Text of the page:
My favorite books that I own are the Complete H.P. Lovecraft and the Complete Sherlock Holmes. They’re both old-fashioned hardcover bricks, and I expect to enjoy the experience of reading and, once I finish, rereading them. It won’t be for increased comprehension of complexities or understanding myself, though. It’ll just be for the nostalgia of where and when I got the physical books and the sensation of holding them again.

  29. Brittanie

    I reread books often! I find rereading books expands the mind. It allows me to experience something different each time. That’s the best part about books is being able to get something different out of them each time. Some things catch my eye one time but something opposite next time!

  30. I had a professor in graduate school who reread every book before she taught them each semester, and she confessed there was always something new for her to discover in excellent literature. She wrote her dissertation on Edith Wharton more than thirty years ago, but was as invigorated and thrilled to teach a seminar on Wharton to graduate students as she was when she first discovered her writing. To this end, I’d say the answer to your question is that rereading is essential, but it also demands that the text be of a high enough quality to offer complexity for good readers. This is where the argument gets murkier, because the elitists get to pick the canon, and they often leave out writers whom they deem unworthy as a group (feel free to pick any minority group/gender and place them here). Still, avid readers are a great group to consult for recommendations on quality, and as the number of students studying literature dwindle, expanding the boundaries of “acceptable” narratives is probably a better direction than declaring that literature is dead or inane or unworthy of rereading.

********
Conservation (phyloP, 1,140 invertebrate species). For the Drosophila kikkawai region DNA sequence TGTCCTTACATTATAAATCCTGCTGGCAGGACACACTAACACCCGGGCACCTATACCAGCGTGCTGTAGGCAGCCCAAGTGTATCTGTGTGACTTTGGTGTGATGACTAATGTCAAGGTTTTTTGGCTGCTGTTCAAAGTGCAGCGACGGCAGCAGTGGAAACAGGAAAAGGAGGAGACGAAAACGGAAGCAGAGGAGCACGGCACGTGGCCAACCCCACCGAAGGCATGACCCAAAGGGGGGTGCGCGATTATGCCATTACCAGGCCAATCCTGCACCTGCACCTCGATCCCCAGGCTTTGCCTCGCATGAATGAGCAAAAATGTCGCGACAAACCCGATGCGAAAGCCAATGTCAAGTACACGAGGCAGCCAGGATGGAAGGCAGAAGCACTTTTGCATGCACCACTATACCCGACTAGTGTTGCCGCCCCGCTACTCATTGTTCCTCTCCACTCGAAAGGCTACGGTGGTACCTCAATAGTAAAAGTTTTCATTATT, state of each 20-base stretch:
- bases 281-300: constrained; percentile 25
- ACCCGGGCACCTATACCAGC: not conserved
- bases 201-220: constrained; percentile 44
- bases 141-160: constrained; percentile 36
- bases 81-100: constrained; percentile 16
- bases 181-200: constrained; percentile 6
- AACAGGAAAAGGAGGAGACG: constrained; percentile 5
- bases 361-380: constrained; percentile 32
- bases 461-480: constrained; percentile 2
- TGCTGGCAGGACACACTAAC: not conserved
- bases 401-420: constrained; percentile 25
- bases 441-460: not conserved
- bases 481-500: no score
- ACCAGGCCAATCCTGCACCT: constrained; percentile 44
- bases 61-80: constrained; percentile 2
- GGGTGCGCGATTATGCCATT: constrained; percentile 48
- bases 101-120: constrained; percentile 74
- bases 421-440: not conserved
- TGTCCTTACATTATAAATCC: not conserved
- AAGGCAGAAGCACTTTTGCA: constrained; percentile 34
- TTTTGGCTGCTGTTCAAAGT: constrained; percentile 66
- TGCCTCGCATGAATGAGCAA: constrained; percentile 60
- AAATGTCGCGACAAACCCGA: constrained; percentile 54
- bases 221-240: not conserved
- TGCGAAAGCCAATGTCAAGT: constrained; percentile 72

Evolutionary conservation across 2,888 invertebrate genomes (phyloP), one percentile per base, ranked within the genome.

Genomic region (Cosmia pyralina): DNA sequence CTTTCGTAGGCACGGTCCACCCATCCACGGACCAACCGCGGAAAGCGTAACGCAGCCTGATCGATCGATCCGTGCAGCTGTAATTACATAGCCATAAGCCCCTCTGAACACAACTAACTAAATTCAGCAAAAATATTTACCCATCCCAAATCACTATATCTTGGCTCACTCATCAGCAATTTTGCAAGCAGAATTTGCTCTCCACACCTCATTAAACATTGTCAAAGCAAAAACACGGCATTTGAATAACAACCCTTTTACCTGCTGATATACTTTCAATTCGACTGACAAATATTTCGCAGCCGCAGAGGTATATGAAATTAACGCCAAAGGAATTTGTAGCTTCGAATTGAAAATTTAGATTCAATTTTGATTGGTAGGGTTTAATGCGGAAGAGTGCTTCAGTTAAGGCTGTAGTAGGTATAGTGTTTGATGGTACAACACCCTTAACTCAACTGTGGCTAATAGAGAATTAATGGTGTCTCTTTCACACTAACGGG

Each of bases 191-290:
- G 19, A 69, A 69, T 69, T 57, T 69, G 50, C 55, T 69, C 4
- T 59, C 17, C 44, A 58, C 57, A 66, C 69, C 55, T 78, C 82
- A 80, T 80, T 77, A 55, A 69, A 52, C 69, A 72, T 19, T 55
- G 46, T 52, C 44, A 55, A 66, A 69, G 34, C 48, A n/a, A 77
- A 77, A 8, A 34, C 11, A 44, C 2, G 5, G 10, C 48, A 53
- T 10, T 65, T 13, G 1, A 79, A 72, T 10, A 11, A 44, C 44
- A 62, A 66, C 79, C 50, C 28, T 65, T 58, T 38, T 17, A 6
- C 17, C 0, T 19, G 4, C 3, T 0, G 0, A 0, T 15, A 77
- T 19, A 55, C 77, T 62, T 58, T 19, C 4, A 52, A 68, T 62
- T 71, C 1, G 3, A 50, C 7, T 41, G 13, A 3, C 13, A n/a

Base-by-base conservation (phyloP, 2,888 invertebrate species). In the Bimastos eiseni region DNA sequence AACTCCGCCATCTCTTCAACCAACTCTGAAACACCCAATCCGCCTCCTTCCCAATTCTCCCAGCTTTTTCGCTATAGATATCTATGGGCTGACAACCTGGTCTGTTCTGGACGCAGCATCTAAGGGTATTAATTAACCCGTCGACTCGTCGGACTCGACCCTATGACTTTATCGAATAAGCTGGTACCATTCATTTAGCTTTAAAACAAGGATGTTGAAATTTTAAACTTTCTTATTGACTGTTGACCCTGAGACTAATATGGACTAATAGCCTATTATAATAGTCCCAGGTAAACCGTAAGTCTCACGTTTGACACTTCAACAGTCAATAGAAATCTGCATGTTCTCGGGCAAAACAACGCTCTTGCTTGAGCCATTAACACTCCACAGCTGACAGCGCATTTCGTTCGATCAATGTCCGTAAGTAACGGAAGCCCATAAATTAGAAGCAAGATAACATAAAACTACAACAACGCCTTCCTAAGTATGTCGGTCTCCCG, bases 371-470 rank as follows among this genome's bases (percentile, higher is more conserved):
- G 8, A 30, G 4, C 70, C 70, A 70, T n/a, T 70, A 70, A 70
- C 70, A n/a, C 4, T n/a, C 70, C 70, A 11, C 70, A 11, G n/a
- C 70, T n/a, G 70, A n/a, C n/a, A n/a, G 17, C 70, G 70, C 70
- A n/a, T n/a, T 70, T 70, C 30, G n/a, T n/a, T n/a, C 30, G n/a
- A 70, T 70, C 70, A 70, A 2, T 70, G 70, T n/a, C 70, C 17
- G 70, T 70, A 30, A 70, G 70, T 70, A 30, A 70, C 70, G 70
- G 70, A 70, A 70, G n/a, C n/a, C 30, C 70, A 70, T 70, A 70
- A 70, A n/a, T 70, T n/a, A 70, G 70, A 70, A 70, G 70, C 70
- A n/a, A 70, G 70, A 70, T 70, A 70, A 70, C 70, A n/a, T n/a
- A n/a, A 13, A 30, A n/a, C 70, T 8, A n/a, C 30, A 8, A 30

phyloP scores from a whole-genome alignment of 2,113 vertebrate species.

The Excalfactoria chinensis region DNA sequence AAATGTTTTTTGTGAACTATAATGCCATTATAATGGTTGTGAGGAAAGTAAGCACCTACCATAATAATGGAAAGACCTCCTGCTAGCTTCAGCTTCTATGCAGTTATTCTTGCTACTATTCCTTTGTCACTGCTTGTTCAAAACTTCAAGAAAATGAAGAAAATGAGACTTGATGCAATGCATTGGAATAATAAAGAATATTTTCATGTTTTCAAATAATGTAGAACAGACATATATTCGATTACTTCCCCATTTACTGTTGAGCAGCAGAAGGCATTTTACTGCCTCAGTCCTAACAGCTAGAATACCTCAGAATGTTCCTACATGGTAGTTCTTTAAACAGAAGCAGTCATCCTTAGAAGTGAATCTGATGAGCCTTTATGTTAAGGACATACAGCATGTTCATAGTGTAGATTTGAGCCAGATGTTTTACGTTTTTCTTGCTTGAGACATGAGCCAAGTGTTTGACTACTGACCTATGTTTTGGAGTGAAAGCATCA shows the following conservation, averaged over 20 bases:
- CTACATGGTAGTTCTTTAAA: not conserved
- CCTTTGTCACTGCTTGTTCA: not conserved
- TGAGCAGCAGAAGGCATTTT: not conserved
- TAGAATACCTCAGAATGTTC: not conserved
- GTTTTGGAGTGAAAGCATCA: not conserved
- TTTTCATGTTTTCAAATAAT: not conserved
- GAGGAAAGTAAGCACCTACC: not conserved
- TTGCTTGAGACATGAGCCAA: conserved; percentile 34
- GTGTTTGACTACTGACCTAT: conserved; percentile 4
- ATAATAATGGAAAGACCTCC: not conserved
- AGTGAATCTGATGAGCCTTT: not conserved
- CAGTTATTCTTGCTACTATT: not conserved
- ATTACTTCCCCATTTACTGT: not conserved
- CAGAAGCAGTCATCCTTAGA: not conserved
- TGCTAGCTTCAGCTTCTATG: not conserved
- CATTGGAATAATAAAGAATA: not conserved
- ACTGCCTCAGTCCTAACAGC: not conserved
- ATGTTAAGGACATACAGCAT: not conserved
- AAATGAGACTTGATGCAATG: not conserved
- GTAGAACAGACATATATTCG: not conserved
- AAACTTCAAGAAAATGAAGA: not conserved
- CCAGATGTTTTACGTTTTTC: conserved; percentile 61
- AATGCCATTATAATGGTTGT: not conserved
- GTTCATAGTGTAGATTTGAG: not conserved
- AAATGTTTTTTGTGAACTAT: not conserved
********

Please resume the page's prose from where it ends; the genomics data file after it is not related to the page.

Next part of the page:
Also: what about rereading for comfort? I find certain books call to me when I need to experience a feeling, and it doesn’t matter how many times I’ve read it. I know it is reliable. I’m unashamed of my penchant for certain kinds of genre fiction, simply because I want to “hang out” in the day-to-day constructed world it offers. Anyone who reads Harry Potter wants to taste pumpkin juice, go into the common room and sit by the fire, or take a walk around the lake as much as they want adventure. To some this might be the only reason they reread, and they should feel validated too.

  31. A book with complexity will offer up different meaning throughout one’s lifetime.

  32. i read hemingway’s sun also rises 3x. at first, i hated the character of lady brett and thought she was superficial. upon later readings, i felt sympathy for her. that book lends itself to multiple readings.

  33. I adore reading. Always have and always will. My mom ran a library in our basement when I was growing up in Philadelphia and throughout the very worst times I remained faithful to the written word. My love of reading has served me well. I was the first member of my family to get a BA. I was also the first to get a MA. Did have the good sense to drop out of my PhD program when told my research WOULD NOT pass the IRB’s. No regrets. I am retired on disability and read 3 to 5 books a week. Read bios and fiction, mostly, but also return to favorite writers from Colette to Joyce Carol Oates. Nothing beats curling up on the couch on a rainy afternoon with a cup of coffee and a great read!